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First Look: Block + Tackle, A Modern Fish House in Portland, Oregon
Portland blinked and a ramen hub became a fish house. Chef Trent Pierce's ramen spot Wafu was incredibly popular in its SE Division Street home, but Pierce was aching to try something different. "My heart just wasn't in Wafu," he said. "It was a conceptual restaurant." So Pierce took the space and transformed it into Block + Tackle, a seafood restaurant rooted in his personal history.
In the sixties and early seventies, Pierce's family owned a fish house called the River Queen in downtown Portland. Look around closely in Block + Tackle, and you'll notice that the light blue walls are dotted with black and white photographs snapped from Pierce's childhood, mostly taken at the Oregon coast. Other nautical touches float throughout the space: a refurbished boat steering wheel here, a hand-drawn seascape on the chalkboard oyster list there. Even the back of the bar is lit with an aquamarine glow.
Block + Tackle isn't Pierce's first shot at serving Portland seafood; in 2010 he opened a modern take on fish called Fin to much fanfare, but the restaurant didn't last long. This time, Pierce tested the waters in the back space of Block + Tackle (then Wafu) with an exclusive and special-occassion small restaurant called Roe, which is open just three days a week. "The response from Portland has been great," says Pierce. "Diners have really been open to me pushing the envelope with seafood."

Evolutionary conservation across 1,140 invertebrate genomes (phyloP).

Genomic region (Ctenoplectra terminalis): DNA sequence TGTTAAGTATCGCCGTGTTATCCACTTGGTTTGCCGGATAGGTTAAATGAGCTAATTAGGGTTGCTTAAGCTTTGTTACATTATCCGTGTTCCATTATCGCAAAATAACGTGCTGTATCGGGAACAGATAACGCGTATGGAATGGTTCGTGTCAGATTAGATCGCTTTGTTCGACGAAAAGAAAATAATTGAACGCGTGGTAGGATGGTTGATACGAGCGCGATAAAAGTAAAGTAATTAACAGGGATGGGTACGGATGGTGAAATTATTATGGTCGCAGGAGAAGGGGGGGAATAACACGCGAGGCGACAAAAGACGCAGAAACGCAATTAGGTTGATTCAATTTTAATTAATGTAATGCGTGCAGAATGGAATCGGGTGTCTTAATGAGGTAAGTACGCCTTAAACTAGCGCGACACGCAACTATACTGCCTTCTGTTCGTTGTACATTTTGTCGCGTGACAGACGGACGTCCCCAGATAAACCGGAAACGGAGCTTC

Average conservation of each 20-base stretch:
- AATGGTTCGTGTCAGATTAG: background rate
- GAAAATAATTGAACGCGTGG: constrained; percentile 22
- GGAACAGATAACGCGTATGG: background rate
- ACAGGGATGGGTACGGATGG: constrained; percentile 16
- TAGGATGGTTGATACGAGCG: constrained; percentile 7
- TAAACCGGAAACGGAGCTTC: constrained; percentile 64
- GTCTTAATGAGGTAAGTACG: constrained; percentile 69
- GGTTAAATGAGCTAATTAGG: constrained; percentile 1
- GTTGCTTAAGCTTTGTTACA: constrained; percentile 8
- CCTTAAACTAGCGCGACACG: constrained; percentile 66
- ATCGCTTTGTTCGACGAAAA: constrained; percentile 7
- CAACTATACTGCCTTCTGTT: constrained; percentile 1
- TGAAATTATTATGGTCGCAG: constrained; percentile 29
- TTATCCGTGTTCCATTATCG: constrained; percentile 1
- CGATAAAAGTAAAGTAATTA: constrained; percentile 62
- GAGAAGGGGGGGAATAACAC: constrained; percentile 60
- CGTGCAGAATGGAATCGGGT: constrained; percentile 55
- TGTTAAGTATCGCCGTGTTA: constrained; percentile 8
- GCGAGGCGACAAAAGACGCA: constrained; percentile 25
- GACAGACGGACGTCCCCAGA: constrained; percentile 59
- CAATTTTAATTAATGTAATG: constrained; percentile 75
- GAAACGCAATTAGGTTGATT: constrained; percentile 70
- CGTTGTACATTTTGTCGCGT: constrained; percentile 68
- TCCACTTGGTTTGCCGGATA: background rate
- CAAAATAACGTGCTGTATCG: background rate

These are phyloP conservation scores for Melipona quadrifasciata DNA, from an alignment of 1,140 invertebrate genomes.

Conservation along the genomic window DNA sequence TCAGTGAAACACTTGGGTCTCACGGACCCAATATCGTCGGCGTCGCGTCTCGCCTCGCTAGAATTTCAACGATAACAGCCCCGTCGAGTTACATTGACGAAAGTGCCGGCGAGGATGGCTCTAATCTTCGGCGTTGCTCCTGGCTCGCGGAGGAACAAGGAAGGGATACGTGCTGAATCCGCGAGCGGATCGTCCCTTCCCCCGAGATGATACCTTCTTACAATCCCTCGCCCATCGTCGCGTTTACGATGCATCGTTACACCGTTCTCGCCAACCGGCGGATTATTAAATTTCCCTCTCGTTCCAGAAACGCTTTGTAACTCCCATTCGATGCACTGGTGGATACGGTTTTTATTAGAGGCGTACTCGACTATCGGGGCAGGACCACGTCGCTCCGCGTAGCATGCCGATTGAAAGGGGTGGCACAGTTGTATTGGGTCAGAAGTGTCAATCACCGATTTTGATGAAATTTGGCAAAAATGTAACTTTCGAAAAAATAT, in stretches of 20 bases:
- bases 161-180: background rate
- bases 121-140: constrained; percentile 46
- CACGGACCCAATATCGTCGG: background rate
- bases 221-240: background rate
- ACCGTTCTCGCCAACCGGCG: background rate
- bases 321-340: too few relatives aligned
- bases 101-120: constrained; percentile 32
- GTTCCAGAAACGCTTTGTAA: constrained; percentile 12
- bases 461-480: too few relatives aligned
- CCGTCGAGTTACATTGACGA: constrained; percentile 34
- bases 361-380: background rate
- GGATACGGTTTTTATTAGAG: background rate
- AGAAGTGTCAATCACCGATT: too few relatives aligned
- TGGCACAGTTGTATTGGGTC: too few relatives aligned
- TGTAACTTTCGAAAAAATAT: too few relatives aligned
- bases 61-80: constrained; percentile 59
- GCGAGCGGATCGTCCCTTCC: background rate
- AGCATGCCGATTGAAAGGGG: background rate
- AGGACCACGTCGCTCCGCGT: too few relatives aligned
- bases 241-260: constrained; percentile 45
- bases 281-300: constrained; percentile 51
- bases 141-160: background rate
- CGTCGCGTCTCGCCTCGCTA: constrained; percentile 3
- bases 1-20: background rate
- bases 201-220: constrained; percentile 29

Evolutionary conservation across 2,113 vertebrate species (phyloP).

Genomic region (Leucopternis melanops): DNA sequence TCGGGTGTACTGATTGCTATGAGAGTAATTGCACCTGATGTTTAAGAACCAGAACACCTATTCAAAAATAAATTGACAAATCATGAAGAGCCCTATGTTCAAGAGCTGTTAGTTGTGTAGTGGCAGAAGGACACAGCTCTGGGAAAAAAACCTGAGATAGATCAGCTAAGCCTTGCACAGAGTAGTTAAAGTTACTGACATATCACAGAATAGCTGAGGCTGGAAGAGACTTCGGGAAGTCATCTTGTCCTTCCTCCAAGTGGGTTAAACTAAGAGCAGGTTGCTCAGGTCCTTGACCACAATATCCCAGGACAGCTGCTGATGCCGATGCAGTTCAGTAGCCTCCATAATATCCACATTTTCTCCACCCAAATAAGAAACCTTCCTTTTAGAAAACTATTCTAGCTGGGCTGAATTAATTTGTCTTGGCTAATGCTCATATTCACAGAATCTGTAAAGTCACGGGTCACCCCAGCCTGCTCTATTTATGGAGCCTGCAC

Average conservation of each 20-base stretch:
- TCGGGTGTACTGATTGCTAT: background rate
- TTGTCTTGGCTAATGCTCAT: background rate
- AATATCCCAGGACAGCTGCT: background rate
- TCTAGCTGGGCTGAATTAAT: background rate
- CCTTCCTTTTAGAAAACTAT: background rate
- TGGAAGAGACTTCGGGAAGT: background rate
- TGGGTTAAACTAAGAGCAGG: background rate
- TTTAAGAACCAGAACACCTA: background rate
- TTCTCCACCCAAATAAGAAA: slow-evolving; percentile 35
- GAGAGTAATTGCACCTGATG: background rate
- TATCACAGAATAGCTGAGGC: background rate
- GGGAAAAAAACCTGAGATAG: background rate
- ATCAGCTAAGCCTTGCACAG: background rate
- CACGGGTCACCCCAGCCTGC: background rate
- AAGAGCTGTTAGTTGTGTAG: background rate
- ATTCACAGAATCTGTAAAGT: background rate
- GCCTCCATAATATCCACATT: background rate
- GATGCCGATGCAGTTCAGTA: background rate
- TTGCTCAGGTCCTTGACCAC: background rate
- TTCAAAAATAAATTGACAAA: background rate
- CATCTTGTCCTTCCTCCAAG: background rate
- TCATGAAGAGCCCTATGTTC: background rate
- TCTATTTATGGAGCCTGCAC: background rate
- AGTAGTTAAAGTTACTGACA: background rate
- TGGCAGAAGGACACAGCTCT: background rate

The menu, which features seafood dishes and a few salads, has some staples like a Fish Sandwich ($11) with pickled ramps and tartar sauce, and Clam Chowder ($7) with house-made oyster crackers. European influences appear throughout, like the Clams and Chorizo ($12) in saffron white wine broth, and the Grilled Octopus Salad ($12) with chickpeas, frisee, and a Sherry vinaigrette.
When asked about the decision to have an all-seafood menu, Pierce replied with a shrug and a smile, "We originally had a steak on there, but just no one seemed interested."
Block + Tackle
About the author: Kat Vetrano currently lives in Portland, Oregon where she's eating her way through food carts, farmers markets and pho joints. Follow her on Twitter @kat707